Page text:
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Anti-proteasome autoantibodies contribute to anti-nuclear antibody patterns on human larynx carcinoma cells
  1. E Feist1,*,
  2. M Brychcy1,*,
  3. G Hausdorf1,
  4. B Hoyer2,
  5. K Egerer1,
  6. T Dörner3,
  7. U Kuckelkorn4,
  8. G-R Burmester1
  1. 1Department of Rheumatology and Clinical Immunology, Charité-Universitätsmedizin Berlin, Berlin, Germany
  2. 2Deutsches Rheumaforschungszentrum, Berlin, Germany
  3. 3Institute of Transfusion Medicine, Charité-Universitätsmedizin Berlin, Germany
  4. 4Institute of Biochemistry, Charité-Universitätsmedizin Berlin, Germany
  1. Correspondence to:
    Dr Eugen Feist
    Department of Rheumatology and Clinical Immunology, Charité-Universitätsmedizin Berlin, Charitéplatz 1, Berlin D-10117, Germany; eugen.feist{at}


Background: Autoantibodies to the 20S proteasome represent an unspecific but common serological phenomenon in patients with systemic autoimmune diseases. Interestingly, a high prevalence of these antibodies have been observed in patients with connective tissue diseases, where anti-nuclear antibodies (ANAs) serve as an important diagnostic screening test.

Objective: To disclose interference of anti-proteasome antibodies with known ANA patterns.

Methods: Anti-proteasome antibodies were isolated for comprehensive immunofluorescence analyses. The immunofluorescence pattern of human anti-proteasome antibodies was compared with a panel of monoclonal and polyclonal reference antibodies, and colocalisation was analysed using confocal microscopy.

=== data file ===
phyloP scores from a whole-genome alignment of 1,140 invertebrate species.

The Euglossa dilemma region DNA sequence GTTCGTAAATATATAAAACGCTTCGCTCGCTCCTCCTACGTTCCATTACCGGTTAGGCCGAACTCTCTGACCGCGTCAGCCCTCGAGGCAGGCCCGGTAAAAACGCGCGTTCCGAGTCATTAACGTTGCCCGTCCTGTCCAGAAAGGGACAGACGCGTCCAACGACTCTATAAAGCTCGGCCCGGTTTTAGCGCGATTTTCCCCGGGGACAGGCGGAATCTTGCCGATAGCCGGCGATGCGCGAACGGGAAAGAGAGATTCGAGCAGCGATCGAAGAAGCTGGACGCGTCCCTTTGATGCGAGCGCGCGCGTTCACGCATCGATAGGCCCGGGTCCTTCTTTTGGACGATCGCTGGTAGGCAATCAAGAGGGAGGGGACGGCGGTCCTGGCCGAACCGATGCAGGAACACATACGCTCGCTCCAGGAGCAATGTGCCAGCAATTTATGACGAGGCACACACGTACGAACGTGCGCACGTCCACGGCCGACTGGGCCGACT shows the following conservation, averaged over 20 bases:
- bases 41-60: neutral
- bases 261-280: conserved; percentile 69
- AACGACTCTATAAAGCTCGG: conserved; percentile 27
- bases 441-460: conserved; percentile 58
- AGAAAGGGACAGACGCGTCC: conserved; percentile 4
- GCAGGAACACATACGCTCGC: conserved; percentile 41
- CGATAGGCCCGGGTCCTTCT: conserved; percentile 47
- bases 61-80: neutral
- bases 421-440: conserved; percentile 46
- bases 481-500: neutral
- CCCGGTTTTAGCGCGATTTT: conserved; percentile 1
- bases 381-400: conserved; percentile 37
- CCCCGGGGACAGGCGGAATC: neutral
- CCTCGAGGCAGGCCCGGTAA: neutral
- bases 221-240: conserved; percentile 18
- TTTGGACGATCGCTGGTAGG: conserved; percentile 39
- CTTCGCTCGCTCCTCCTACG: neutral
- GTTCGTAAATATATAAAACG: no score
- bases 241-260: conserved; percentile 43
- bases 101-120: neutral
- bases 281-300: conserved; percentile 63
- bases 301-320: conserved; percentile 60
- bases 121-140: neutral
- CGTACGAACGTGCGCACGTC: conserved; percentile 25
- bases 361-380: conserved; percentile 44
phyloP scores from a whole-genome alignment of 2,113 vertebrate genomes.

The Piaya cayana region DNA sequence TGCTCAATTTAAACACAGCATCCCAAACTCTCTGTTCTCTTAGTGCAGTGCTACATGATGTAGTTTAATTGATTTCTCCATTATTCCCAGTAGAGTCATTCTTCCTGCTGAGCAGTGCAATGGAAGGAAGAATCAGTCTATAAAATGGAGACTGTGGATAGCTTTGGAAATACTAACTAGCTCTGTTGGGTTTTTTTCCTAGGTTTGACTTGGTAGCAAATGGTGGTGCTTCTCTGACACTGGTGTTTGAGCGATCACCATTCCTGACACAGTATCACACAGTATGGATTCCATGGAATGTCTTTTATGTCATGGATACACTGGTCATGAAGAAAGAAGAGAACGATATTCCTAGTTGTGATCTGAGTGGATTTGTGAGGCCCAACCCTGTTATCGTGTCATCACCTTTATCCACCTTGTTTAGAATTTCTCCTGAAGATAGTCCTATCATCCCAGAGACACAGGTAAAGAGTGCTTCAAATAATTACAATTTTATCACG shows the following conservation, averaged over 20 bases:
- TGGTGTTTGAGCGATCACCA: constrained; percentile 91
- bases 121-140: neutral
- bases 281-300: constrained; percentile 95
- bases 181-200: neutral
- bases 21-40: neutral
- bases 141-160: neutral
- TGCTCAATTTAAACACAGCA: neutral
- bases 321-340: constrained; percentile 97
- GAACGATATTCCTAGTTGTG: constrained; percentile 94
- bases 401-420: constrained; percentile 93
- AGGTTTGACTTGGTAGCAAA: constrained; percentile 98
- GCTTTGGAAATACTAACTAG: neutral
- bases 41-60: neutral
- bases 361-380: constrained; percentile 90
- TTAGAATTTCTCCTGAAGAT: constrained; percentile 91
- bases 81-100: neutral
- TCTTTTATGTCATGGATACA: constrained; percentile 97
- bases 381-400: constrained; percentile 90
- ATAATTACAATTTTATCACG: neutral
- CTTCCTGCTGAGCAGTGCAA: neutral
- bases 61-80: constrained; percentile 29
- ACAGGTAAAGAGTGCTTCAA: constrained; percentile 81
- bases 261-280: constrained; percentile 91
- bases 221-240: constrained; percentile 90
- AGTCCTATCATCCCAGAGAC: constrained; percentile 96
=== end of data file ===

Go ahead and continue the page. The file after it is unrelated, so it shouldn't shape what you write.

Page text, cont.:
Results: Anti-proteasome antibodies clearly contributed to the ANA patterns of their respective serum samples from patients with different rheumatic disorders. In addition to the nuclear pattern, proteasomal staining was also detectable in the cytoplasm, at the endoplasmic reticulum and perinuclear regions showing features overlapping with other known autoantibodies such as those to mitochondria. The specificity of anti-proteasome antibodies was proved by competition experiments and by colocalisation with monoclonal reference antibodies in confocal microscopy.

Conclusion: In ANA diagnostics, interference of anti-proteasome antibodies will have to be taken into account, especially in the differentiation of anti-cytoplasmatic autoantibodies.

  • ANA, anti-nuclear antibody
  • FITC, fluorescein isothiocyanate
  • IIF, indirect immunofluorescence
  • PA28, proteasome activator
  • PAGE, polyacrylamide gel electrophoresis
  • TAP, transporter associated with antigen processing

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  • * These authors contributed equally to this work.

  • Published Online First 30 June 2006

  • Funding: This study was supported by the Kompetenznetz-Rheuma C2.3 of the German Ministry of Education and Science, and by grants from Deutsche Forschungsgemeinschaft (SFB421/B13 and DFG Ku1261).

  • Competing interests: None declared.